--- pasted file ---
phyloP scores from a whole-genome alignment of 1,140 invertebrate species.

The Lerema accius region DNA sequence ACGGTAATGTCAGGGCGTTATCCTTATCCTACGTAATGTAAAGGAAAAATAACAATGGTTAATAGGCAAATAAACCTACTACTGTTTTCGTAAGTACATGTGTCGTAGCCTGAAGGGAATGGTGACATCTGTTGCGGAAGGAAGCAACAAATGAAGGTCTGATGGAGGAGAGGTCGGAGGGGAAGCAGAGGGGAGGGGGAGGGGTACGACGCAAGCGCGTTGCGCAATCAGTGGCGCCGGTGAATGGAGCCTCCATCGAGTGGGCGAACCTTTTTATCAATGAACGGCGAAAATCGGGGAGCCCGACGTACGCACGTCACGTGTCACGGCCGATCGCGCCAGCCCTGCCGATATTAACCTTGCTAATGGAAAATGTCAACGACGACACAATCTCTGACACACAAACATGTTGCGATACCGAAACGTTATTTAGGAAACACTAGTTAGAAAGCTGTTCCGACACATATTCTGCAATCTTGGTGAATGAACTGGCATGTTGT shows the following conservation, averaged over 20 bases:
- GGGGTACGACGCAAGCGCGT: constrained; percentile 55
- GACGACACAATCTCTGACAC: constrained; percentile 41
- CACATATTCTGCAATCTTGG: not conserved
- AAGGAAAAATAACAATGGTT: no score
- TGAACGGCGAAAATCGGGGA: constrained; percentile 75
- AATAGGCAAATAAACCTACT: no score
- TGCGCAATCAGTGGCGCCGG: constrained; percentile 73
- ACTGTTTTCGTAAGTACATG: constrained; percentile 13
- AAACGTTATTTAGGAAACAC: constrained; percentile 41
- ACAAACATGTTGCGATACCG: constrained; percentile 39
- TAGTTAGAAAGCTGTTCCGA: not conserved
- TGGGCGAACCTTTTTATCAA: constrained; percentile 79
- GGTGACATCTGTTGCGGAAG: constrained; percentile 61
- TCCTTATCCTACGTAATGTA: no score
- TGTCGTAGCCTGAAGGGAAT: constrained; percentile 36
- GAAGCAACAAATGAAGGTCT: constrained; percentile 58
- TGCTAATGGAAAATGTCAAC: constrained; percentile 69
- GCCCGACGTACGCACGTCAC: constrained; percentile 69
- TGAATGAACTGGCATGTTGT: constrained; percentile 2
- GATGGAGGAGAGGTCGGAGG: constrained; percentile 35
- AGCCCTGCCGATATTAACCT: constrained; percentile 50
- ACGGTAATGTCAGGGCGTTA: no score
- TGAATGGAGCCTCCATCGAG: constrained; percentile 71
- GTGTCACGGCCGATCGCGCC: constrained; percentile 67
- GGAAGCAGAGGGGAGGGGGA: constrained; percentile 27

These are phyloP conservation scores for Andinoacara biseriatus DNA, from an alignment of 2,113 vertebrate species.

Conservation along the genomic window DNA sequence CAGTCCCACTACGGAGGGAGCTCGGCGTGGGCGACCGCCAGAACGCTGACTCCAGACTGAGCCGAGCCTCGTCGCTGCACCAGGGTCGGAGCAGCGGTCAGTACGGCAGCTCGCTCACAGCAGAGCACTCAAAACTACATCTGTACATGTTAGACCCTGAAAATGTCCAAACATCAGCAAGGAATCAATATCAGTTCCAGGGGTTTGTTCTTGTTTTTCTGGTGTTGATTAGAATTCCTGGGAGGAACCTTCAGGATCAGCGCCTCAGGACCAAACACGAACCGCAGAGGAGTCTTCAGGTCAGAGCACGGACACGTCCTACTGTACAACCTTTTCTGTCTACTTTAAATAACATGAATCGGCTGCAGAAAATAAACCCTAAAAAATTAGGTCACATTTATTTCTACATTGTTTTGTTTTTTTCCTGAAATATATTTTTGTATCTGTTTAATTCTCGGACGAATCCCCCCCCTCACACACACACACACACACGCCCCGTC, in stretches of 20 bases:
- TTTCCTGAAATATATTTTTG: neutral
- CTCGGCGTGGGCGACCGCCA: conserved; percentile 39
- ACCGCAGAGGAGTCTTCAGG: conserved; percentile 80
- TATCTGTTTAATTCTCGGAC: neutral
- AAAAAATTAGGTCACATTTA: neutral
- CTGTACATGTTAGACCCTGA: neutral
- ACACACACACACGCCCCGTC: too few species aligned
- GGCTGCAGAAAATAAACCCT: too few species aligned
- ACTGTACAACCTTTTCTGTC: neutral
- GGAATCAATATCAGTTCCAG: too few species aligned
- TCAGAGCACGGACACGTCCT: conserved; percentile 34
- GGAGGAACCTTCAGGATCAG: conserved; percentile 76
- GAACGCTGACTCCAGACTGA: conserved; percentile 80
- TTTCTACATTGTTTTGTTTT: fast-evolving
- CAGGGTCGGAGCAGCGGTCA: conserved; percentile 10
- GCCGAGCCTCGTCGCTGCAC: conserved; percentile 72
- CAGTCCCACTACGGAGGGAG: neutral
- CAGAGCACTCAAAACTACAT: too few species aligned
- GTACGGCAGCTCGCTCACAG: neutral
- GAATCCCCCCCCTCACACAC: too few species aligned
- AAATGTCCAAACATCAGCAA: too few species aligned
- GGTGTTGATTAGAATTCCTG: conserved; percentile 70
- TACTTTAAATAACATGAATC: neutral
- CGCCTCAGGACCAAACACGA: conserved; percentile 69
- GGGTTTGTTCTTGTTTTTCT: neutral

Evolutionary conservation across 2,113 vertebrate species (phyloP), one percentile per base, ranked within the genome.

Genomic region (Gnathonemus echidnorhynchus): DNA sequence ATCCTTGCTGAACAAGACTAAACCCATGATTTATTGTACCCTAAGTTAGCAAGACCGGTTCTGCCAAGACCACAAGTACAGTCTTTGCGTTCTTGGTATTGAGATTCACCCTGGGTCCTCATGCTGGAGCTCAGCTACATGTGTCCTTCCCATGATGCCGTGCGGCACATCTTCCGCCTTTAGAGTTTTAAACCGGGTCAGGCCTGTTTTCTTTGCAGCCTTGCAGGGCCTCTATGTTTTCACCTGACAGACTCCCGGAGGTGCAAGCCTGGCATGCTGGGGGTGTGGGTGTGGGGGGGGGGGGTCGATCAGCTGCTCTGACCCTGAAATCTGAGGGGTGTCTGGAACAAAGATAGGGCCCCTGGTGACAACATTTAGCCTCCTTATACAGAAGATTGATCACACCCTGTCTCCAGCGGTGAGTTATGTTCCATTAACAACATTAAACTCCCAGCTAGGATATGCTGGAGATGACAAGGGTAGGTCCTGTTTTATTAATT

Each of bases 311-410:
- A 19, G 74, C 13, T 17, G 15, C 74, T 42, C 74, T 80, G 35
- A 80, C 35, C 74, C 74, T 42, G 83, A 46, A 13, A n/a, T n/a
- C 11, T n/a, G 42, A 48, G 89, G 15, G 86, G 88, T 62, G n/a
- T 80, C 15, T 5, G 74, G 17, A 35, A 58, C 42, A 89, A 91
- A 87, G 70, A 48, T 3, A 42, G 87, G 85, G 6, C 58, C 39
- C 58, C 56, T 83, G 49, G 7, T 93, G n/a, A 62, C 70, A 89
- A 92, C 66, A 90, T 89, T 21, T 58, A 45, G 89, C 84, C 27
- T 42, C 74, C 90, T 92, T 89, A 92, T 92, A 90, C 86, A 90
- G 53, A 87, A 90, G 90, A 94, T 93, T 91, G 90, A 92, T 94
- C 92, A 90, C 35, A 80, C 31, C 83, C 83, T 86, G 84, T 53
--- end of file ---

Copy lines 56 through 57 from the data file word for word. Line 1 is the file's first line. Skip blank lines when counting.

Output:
Genomic region (Gnathonemus echidnorhynchus): DNA sequence ATCCTTGCTGAACAAGACTAAACCCATGATTTATTGTACCCTAAGTTAGCAAGACCGGTTCTGCCAAGACCACAAGTACAGTCTTTGCGTTCTTGGTATTGAGATTCACCCTGGGTCCTCATGCTGGAGCTCAGCTACATGTGTCCTTCCCATGATGCCGTGCGGCACATCTTCCGCCTTTAGAGTTTTAAACCGGGTCAGGCCTGTTTTCTTTGCAGCCTTGCAGGGCCTCTATGTTTTCACCTGACAGACTCCCGGAGGTGCAAGCCTGGCATGCTGGGGGTGTGGGTGTGGGGGGGGGGGGTCGATCAGCTGCTCTGACCCTGAAATCTGAGGGGTGTCTGGAACAAAGATAGGGCCCCTGGTGACAACATTTAGCCTCCTTATACAGAAGATTGATCACACCCTGTCTCCAGCGGTGAGTTATGTTCCATTAACAACATTAAACTCCCAGCTAGGATATGCTGGAGATGACAAGGGTAGGTCCTGTTTTATTAATT

Each of bases 311-410: